Following the revelation that the EFF has filed a lawsuit against the NSA and the Office of the Director of National Intelligence, Toyin Adelakun, VP at Sestus, has provided the following comment in which he explains what the possible implications of the EFF winning the lawsuit would be for the public, as well as for business and security professionals.
“The utility of any information obtained as a result of the EFF’s Freedom of Information Act (FOIA) lawsuit is debatable, from at least a philosophical standpoint. Strictly speaking, the ethics of the matter are less important than the pragmatics. It is better, from a pragmatic standpoint, to presume that an arbitrarily large number of “opponents” may have knowledge of your systems’ vulnerabilities, and therefore to adopt a security posture that prioritises multi-layered security and segregation of duties. That way, compromise of a single given security measure or product — SSL, say, or database encryption — will not be sufficient for an opponent or attacker to gain unauthorised access to your sensitive information. That principle indeed is behind measures such as multi-factor authentication.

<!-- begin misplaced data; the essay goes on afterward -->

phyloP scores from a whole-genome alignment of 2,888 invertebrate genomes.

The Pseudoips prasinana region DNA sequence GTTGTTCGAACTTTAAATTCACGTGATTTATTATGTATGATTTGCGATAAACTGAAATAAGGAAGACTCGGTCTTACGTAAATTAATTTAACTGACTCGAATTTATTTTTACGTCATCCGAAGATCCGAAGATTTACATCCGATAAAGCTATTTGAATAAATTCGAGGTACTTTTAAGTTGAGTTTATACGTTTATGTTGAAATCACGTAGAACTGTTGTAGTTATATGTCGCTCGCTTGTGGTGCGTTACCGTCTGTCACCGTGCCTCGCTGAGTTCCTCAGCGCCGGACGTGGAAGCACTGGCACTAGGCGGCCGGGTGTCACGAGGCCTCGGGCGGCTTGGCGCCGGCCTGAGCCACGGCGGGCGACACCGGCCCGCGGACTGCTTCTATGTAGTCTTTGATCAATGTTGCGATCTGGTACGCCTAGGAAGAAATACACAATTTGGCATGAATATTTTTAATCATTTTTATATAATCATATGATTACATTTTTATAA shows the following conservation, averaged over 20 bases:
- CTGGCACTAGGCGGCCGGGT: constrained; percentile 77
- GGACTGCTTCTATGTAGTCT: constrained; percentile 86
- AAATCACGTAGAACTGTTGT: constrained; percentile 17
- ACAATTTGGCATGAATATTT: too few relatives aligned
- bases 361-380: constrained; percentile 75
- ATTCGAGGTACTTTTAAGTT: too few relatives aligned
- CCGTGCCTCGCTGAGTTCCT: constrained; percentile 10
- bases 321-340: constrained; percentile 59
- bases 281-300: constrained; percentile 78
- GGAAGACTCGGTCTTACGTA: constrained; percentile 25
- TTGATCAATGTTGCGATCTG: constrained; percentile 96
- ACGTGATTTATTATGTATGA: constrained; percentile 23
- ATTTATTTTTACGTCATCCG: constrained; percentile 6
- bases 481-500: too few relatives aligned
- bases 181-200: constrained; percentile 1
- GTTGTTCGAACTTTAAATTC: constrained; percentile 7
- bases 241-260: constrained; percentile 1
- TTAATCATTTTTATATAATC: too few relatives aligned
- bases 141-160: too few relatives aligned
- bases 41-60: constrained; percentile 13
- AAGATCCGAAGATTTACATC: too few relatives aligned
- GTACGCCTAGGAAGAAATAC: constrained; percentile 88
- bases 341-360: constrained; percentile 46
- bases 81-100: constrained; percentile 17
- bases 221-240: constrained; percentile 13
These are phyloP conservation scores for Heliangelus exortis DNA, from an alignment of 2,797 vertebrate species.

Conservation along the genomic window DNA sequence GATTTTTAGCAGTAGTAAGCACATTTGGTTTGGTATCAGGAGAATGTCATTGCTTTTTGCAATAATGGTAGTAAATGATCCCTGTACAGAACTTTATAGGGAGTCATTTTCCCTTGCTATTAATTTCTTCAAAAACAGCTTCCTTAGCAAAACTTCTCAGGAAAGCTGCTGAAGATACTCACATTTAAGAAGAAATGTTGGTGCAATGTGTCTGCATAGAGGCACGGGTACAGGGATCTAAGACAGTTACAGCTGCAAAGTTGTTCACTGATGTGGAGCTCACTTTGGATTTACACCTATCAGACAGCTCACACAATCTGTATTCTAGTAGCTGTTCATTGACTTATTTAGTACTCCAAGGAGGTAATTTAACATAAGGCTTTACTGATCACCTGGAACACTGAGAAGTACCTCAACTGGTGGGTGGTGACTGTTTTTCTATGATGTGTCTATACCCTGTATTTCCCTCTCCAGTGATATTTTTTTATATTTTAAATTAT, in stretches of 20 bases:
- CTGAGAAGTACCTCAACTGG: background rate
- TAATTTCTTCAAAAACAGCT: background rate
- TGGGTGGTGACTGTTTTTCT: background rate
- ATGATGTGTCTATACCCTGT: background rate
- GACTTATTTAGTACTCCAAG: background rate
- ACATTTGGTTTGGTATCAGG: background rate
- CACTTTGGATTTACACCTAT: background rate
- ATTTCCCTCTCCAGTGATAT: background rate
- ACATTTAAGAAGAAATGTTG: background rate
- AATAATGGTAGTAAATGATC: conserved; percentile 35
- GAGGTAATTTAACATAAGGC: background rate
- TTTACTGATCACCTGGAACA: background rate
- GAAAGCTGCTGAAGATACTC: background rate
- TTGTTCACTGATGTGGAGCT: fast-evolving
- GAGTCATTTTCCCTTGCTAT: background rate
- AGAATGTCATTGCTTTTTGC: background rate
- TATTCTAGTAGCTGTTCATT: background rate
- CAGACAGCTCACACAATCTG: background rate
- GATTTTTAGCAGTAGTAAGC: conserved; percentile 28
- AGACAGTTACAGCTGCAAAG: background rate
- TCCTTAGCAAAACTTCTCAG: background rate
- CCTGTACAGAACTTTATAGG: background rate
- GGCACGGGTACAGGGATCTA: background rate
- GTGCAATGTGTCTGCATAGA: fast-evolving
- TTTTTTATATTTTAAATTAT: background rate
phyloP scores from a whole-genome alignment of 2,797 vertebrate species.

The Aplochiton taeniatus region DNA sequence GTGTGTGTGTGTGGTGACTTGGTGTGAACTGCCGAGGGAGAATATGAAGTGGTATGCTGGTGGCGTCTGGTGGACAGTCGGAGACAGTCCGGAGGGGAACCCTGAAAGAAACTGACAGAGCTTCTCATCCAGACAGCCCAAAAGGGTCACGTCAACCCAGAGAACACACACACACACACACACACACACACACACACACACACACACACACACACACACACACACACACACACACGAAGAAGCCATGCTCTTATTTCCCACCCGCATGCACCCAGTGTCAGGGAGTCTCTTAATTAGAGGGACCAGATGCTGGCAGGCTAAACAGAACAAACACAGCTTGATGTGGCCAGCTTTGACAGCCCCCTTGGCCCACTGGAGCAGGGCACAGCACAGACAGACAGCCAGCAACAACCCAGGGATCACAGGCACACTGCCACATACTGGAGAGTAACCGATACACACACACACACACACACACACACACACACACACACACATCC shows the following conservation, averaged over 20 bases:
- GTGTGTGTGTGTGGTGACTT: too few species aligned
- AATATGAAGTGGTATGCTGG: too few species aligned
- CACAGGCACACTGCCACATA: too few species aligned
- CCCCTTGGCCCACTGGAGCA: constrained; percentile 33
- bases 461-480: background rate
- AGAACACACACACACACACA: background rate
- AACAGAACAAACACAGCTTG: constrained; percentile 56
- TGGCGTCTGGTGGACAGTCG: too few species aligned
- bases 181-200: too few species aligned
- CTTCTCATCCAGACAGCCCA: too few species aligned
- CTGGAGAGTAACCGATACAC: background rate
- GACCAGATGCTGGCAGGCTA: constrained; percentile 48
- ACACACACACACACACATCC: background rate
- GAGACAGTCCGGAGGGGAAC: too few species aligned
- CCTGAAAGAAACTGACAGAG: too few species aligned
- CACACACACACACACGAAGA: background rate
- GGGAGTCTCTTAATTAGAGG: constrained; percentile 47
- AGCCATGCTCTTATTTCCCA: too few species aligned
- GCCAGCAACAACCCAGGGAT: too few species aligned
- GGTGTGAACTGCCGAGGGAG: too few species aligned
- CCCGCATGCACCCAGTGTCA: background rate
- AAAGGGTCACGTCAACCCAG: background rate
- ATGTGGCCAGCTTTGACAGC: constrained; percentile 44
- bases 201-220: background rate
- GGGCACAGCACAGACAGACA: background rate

Were the EFF’s lawsuit to succeed, the NSA and other agencies might be compelled to divulge their decision-making processes in respect of zero-day disclosures to vendors and the public — in other words, to explain the workings of the Vulnerabilities Equities Process. And then what? Let us assume that the public can, crudely speaking, be classed into three groups: those who believe the government and its agencies constitute a bunch of malevolent connivers; those who believe the government and its agencies are benevolent strivers for the common good; and those who have no strong beliefs on the matter (i.e. are apathetic, ignorant and/or neutral). Disclosure of the decision-making process might shift some “neutrals” into the “government-is-malevolent” end of the spectrum, and will obviously entrench in their beliefs those already in that area — but may also shift some opinions in the other direction.
To businesses and security professionals who start with the presumption that an arbitrarily large number of opponents — be such opponents’ hackers or government agencies — may have knowledge of their systems’ vulnerabilities, disclosure of the workings of the Vulnerabilities Equities Process will change little.”
By Toyin Adelakun, VP at Sestus
Sestus is an online security company offering a suite of ground-breaking security products used to satisfy multi-factor authentication requirements (FFIEC, CJIS, PCA, HIPAA). Sestus’ products are used by both regulated and non-regulated companies who wish to improve their online security.